"It was a dump, but it had possibilities," Gardner recalled. "That is my forte the last 30 years, buying ugly ducklings and turning them into swans."

The two-bed suites can only be explained as rustic luxury. There are satellite TVs, refrigerators, microwaves and little touches of class, like the wooden bear carving as a toilet paper stand.

The upstairs restaurant was just taking shape as of this spring. In time, it will be rented out as a 100-person banquet hall for weddings and celebrations. But its main purpose will serve hungry golfers and guests.

Gardner's grand plans over the next two years call for an outdoor pool and spa services. There are lots for condos, which owners eventually will rent out as guest cottages. Three hot tubs are already up and running.

The course and the Inn have already combined for a whale of a golf package. For $109 on weekends from April through November, golfers can stay at the Inn, play golf, eat free breakfast (at the Inn) and lunch (in a box at the course) and return to the Inn for complementary drinks and appetizers from 5 to 7 p.m. The price drops to $89 on weekdays in high season and weekends December through March.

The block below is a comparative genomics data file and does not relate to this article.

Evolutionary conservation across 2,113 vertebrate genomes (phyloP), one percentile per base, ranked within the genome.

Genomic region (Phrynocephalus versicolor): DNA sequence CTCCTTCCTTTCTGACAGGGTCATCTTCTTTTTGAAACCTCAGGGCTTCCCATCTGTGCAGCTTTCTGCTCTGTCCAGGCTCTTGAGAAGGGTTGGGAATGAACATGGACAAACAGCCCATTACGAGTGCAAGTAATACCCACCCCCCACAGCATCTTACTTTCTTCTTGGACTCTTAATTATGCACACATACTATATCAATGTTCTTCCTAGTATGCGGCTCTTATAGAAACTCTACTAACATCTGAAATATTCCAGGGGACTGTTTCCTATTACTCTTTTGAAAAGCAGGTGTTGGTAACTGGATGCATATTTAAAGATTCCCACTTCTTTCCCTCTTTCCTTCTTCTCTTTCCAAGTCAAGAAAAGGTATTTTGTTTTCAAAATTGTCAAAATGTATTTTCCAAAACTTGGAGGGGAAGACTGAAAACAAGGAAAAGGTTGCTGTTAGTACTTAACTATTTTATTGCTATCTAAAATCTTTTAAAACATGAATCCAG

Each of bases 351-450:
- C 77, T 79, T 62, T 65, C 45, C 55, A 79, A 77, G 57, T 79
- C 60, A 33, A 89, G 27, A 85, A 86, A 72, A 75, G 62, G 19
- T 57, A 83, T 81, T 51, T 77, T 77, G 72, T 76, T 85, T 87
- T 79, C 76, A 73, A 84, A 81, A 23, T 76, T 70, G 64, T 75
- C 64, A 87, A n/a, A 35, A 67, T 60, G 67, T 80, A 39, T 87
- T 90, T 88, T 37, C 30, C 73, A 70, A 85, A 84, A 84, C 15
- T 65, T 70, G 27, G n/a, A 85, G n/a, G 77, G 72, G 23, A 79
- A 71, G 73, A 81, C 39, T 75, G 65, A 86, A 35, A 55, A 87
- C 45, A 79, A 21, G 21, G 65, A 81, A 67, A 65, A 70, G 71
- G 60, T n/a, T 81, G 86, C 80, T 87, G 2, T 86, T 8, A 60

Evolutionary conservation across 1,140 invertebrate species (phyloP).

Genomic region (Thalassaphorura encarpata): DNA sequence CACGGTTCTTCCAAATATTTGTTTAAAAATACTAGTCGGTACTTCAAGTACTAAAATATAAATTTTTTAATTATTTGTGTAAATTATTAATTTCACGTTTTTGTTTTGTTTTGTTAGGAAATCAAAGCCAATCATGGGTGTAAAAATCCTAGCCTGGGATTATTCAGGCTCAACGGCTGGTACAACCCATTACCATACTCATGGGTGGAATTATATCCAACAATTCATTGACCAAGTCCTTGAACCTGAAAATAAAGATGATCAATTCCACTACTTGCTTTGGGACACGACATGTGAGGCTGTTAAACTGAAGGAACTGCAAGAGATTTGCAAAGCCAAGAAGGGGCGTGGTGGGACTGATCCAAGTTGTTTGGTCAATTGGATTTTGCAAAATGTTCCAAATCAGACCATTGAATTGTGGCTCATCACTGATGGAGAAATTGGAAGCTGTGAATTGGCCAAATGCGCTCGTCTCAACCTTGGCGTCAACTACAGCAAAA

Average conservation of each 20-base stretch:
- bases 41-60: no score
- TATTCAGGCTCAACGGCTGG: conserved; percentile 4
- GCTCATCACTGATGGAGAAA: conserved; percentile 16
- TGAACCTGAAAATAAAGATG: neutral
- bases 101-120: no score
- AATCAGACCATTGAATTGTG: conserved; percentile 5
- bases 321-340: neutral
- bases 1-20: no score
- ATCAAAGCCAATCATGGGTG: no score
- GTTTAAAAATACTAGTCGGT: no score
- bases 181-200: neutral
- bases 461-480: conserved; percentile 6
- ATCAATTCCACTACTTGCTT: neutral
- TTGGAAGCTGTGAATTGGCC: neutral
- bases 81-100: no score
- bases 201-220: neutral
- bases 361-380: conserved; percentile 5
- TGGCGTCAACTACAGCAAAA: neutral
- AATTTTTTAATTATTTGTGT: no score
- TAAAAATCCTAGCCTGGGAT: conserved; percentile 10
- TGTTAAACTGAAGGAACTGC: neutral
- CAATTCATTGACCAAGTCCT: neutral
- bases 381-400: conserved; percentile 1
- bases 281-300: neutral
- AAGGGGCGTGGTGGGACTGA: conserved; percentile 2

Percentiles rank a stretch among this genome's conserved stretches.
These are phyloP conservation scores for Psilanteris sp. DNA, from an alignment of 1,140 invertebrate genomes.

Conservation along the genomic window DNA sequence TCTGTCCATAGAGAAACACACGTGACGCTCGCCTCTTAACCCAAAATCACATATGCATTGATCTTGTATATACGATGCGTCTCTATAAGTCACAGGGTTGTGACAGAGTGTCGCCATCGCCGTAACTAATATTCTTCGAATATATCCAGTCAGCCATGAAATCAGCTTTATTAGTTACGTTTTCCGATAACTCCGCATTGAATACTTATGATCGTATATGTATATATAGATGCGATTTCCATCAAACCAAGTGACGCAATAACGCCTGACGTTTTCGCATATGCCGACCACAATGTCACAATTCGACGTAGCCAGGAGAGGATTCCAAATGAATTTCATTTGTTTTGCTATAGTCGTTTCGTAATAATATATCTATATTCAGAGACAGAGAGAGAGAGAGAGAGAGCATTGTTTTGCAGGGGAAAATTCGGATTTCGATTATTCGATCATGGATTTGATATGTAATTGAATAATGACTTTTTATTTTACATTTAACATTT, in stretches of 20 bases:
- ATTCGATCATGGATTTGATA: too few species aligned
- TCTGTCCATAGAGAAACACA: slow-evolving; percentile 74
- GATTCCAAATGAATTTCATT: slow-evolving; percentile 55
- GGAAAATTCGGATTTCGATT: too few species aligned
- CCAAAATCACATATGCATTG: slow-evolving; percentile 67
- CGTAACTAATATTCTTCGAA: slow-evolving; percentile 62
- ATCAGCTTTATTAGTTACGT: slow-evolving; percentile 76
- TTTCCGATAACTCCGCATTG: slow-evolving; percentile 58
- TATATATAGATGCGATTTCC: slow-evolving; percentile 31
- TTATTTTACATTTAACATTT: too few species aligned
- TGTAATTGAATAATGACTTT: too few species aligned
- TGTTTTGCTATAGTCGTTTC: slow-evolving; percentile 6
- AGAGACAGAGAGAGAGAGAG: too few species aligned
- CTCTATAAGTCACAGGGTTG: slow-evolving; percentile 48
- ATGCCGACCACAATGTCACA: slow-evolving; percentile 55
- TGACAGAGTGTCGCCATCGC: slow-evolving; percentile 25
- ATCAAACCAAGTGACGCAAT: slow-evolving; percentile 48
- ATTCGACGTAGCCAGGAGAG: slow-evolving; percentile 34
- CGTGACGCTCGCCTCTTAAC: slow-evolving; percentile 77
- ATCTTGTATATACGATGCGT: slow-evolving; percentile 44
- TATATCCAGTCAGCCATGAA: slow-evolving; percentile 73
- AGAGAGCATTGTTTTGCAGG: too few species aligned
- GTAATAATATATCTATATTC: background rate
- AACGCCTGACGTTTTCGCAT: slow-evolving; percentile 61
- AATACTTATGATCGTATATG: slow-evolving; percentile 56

The verdict

There's no doubt Ross Creek Landing is the best stop on the Bear Trace Trail. The golf demands more dramatic shot-making than any of the other four layouts. Add the charming Bear Inn to the mix and you've got a true golf destination. The biggest complaint I've heard about the Bear Trace courses has been poor conditioning, but with a new management team in place within the last year, led by director of operations Ron Bargatze and marketing director Tommy Smith, improving the courses' appearances are a point of emphasis. Golfers are sure to benefit.